• There is a need to manage expectations about what the EP’s will achieve – e.g. they have not been established to be a tool for equity.
  • There has been a lack of developing market banks and a notable absence of leading French Banks adopting the EP’s.
  • The need for sufficient lead in times to review Finance deals to avoid situations where problems are picked up too late on a project to enable compliance.
  • Some banks are striving to be leaders in sustainability, while others believe the EP’s have created a level playing field.

Sustainable Finance Summit 2006

November 15, 2006

I will be attending this event at the end of November, and I hope to see all those of you who are interested in this topic there. This will be a key event for all practitioners in this area, and will provide an excellent forum to share best practice. I’ll be posting feedback after the event, so if you don’t make it, come back here and catch up on what you missed.

Sustainable Finance Summit 2006

Recognition of the key role of financial institutions in stable and sustainable development has come. This leading-edge conference will show the way forward on these difficult, but essential issues. As banks go truly global, many for the first time, they are entering and whole new world of trust, risk – and opportunity – that must be well managed.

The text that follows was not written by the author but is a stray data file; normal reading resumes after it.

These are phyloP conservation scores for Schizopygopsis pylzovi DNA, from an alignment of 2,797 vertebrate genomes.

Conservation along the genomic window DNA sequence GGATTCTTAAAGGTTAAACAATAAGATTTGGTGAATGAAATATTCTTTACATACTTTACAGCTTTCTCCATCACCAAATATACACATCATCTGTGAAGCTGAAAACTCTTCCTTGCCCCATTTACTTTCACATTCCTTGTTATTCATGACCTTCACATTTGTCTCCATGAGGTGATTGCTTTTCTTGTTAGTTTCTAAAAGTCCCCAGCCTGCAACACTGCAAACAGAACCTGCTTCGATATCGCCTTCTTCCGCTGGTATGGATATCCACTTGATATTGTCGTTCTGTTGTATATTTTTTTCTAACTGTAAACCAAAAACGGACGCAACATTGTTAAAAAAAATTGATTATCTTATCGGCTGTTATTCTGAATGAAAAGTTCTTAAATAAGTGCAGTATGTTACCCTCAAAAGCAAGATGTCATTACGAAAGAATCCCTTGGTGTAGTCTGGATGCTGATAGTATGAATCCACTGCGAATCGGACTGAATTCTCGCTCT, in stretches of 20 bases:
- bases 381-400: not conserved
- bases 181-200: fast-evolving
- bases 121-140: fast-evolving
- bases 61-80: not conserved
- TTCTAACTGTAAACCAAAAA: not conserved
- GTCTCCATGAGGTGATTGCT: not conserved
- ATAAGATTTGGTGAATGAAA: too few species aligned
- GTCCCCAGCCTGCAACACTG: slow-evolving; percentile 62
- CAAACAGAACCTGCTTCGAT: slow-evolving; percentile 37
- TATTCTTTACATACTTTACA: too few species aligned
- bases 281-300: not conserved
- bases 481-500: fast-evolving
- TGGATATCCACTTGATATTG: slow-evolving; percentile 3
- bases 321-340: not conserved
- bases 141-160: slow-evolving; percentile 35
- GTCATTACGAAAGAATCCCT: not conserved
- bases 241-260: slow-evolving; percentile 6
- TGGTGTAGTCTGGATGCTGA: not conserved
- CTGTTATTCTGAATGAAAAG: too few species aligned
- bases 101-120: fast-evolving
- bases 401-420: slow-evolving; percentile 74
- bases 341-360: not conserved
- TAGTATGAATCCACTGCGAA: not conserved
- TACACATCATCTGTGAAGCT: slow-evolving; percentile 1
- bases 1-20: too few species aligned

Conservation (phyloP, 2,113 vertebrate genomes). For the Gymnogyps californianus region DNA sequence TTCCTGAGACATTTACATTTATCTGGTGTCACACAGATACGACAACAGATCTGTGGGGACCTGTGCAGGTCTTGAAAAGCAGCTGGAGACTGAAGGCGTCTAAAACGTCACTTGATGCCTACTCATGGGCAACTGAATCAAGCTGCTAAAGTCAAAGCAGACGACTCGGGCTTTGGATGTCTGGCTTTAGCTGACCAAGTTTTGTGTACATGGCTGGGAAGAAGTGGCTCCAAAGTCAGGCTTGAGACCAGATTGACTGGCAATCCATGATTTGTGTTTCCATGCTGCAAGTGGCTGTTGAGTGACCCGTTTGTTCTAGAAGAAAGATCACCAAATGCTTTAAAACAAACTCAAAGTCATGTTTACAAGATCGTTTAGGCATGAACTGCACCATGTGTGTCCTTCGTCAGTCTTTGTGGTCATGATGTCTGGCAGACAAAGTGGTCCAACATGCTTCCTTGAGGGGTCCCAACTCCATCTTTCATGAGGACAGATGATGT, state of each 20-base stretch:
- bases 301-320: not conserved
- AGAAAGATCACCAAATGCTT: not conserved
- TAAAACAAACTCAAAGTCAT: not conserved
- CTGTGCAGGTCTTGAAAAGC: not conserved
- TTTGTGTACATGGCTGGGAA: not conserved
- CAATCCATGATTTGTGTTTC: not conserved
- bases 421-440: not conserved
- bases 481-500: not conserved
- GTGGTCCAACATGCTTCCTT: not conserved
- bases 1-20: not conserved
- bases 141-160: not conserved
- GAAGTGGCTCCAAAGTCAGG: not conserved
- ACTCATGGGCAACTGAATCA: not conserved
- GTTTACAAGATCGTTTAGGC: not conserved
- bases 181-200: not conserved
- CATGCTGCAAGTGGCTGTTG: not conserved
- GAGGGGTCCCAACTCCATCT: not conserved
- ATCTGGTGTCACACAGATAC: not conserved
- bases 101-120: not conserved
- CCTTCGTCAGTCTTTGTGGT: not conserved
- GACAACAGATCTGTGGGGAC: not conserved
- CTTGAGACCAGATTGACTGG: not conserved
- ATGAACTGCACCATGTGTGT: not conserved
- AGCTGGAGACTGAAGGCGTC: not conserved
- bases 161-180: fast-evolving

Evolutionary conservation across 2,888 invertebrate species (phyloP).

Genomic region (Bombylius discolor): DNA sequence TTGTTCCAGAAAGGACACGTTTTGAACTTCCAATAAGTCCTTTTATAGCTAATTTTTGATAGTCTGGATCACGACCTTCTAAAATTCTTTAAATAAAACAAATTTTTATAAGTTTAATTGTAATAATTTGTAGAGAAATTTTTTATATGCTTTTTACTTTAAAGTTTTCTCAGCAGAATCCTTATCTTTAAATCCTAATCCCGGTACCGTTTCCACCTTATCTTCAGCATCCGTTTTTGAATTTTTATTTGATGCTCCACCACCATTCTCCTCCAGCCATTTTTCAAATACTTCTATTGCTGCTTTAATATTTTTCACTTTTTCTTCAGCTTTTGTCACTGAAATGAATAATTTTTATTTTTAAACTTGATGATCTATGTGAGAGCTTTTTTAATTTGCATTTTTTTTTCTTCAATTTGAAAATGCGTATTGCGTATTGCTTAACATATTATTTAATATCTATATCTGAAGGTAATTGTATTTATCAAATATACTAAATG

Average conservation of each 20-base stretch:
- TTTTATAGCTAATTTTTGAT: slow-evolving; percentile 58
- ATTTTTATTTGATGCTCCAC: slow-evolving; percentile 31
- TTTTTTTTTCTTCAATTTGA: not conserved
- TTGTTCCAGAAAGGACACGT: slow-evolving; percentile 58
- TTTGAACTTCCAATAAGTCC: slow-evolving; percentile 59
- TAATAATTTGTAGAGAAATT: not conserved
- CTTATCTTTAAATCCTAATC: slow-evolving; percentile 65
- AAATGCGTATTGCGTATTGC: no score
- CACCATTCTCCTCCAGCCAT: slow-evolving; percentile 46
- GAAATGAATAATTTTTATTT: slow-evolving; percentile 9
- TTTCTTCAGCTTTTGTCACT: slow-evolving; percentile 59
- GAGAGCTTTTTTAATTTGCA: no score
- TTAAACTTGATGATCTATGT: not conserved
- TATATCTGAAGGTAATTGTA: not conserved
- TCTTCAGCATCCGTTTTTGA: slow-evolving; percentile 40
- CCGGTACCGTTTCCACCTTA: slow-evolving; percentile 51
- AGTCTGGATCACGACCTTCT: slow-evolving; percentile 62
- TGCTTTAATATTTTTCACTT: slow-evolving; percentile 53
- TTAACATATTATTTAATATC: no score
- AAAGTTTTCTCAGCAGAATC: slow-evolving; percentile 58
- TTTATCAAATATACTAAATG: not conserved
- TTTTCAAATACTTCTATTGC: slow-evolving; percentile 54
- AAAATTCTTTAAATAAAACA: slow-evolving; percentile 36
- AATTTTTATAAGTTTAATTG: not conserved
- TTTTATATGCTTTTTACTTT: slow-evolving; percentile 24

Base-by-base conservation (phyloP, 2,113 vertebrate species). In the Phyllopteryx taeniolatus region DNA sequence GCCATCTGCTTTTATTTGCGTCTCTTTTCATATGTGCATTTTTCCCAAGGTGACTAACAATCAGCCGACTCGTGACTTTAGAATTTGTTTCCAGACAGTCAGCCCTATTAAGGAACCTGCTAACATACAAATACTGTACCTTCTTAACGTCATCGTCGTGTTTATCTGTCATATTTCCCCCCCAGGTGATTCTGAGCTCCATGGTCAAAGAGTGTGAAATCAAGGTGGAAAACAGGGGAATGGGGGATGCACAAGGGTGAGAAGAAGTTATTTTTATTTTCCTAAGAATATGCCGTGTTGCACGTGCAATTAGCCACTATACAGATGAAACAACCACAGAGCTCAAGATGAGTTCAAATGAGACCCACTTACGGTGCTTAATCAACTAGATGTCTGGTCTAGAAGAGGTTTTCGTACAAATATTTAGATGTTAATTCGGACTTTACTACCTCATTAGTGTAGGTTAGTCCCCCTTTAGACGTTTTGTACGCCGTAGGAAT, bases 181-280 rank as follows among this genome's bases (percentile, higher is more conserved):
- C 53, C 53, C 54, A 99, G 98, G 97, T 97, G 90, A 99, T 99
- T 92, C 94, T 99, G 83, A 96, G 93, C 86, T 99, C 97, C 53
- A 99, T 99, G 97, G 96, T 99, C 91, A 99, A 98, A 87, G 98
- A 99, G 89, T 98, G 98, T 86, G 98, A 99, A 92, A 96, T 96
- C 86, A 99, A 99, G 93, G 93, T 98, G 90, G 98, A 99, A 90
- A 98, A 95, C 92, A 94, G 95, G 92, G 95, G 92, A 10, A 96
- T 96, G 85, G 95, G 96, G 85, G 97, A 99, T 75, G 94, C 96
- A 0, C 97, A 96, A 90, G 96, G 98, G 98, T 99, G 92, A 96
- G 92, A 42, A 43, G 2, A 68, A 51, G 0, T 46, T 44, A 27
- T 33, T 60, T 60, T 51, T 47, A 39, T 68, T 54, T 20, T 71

The newly revised Equator Principles now represent some 85% of global project finance , and that percentage is going up almost daily.

How banks can manage both profit and sustainability will be addressed early on by Jon Williams , a leading thinker and practitioner who is also Head of Group Sustainable Development at financial behemoth HSBC Holdings.

Among those speakers will be:

F&C Investments * The Co-operative Bank * Standard Chartered * FTSE * Barclays * ABN AMRO * HSBC Holdings * UBS Investment Bank * Wall Street Journal * Financial Times * KLD Research & Analytics * Henderson Global Investors


IFC Launches Lessons of Experience on BTC and Chad-Cameroon Pipeline Projects

October 30, 2006

The International Finance Corporation (IFC) has launched two new Lessons of Experience publications on “The BTC Pipeline Project” and “External Monitoring of the Chad-Cameroon Pipeline Project.” The publications provide key environmental and social lessons and good practices for the benefit of staff, clients, and the wider private sector.